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AMPDS categories: are they an appropriate method to select cases for extended role ambulance practitioners?
  1. J T Gray1,
  2. A Walker2
  1. 1
    Yorkshire Ambulance Service NHS Trust (South), Rotherham, UK
  2. 2
    Yorkshire Ambulance Service and Consultant in Emergency Medicine and Pre-Hospital Care, Mid Yorkshire Trust, Yorkshire Ambulance Service NHS Trust, Wakefield, UK
  1. Dr J T Gray, Yorkshire Ambulance Service NHS Trust (South), Fairfields, Moorgate Road, Rotherham S60 2BQ, UK; james.gray{at}yas.nhs.uk

Abstract

Objectives: To examine the correlation between the AMPDS prioritisation category at dispatch and the use of alternative clinical dispatch using data from an emergency care practitioner (ECP) service dispatching on likely clinical need.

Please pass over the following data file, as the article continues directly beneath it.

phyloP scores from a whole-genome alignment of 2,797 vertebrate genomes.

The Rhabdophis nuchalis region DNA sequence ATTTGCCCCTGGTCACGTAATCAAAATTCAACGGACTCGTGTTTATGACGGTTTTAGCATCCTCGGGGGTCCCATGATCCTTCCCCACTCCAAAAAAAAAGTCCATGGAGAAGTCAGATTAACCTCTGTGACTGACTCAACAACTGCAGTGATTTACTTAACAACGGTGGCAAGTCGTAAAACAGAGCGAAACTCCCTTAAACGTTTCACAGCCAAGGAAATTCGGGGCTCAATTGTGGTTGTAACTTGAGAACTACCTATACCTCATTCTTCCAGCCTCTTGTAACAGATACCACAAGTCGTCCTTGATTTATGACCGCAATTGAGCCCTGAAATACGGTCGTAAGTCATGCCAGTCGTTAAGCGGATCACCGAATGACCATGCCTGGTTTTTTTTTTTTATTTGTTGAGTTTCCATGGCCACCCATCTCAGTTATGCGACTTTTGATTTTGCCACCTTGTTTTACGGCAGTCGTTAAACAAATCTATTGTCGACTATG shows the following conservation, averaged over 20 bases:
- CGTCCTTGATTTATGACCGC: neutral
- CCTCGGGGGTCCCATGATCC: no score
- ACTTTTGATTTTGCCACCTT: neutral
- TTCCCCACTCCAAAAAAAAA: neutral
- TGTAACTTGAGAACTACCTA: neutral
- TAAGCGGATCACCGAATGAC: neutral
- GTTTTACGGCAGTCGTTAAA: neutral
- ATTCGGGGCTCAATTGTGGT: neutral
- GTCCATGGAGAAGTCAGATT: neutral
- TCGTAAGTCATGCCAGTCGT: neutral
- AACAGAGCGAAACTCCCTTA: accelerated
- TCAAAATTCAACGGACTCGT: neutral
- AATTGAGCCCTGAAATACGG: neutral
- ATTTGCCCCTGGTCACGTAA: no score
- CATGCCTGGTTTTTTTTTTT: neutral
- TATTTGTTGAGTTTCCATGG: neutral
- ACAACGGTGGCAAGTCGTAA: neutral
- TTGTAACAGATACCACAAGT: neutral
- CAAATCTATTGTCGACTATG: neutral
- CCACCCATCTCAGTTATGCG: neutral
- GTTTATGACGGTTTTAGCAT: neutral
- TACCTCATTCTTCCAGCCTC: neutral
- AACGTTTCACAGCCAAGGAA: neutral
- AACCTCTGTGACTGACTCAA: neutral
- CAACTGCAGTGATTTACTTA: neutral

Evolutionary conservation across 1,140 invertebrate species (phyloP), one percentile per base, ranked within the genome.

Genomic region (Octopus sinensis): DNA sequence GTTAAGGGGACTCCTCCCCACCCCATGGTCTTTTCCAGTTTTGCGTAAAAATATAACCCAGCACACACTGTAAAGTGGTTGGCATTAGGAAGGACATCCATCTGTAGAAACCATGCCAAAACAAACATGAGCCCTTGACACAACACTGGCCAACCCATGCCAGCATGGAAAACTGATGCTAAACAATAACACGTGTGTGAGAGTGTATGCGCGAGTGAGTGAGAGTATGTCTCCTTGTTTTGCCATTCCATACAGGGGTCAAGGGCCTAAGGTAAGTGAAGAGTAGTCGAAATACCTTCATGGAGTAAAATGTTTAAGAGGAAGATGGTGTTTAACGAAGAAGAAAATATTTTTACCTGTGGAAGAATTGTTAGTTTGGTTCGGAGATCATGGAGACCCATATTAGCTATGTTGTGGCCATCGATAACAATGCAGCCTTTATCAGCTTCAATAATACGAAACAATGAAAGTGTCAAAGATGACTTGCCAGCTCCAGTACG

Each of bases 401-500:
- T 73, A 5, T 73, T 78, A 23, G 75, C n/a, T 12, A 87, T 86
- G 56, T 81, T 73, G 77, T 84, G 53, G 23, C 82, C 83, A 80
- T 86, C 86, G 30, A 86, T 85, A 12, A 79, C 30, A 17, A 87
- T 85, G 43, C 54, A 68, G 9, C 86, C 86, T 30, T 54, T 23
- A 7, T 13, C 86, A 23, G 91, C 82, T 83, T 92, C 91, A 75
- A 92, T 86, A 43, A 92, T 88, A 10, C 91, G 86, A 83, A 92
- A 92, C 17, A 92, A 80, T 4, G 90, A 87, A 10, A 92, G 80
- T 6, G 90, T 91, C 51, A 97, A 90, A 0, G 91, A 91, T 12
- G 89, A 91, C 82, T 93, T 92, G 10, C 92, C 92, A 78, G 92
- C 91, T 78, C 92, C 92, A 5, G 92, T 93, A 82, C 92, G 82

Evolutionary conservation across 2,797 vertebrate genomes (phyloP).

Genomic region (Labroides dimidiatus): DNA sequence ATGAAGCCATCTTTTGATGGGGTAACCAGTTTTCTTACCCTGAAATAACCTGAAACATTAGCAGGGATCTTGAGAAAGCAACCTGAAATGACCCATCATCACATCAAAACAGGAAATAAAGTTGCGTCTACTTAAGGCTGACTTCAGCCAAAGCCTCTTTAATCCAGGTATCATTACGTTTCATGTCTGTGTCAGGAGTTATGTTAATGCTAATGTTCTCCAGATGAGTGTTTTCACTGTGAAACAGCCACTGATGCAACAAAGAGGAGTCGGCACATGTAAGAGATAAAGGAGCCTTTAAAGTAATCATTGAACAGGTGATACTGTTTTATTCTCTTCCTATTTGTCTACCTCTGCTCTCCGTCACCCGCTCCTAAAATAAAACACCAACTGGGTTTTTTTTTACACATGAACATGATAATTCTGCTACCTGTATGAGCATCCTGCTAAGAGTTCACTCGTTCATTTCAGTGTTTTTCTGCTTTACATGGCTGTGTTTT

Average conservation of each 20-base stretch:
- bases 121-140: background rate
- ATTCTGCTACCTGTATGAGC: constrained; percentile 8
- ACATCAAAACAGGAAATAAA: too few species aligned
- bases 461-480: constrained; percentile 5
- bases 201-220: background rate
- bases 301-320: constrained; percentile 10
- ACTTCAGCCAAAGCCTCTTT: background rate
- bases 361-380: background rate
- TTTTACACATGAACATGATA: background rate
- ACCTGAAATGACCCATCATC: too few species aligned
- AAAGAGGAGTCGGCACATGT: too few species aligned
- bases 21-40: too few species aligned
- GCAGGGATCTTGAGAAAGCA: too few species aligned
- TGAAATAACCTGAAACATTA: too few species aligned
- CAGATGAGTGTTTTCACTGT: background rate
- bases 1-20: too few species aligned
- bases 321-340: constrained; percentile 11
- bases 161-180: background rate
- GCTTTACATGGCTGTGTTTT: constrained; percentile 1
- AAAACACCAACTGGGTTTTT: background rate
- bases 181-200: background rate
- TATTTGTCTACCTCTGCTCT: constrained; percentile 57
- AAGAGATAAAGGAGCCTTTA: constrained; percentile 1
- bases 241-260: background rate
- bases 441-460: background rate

Methods: Data for a 12-month period were reviewed for all 999 calls seen by an ECP and comparison was made between AMPDS code/category and outcome of the patient.

Results: 3955 cases were reviewed with all but two AMPDS code groups represented. All categories showed alternative pathways to the emergency department used by ECPs: category A, 36%; category B, 52%; category C, 44%.

Conclusions: Clinically directed dispatch for ECPs allows utilisation of alternative pathways across all AMPDS categories, suggesting that AMPDS alone is not a good predictor of potential for avoiding emergency department attendance and possible hospital admission.

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Footnotes

  • Funding: None.

  • Competing interests: None.

  • Ethics approval: No ethics approval was required for this study.

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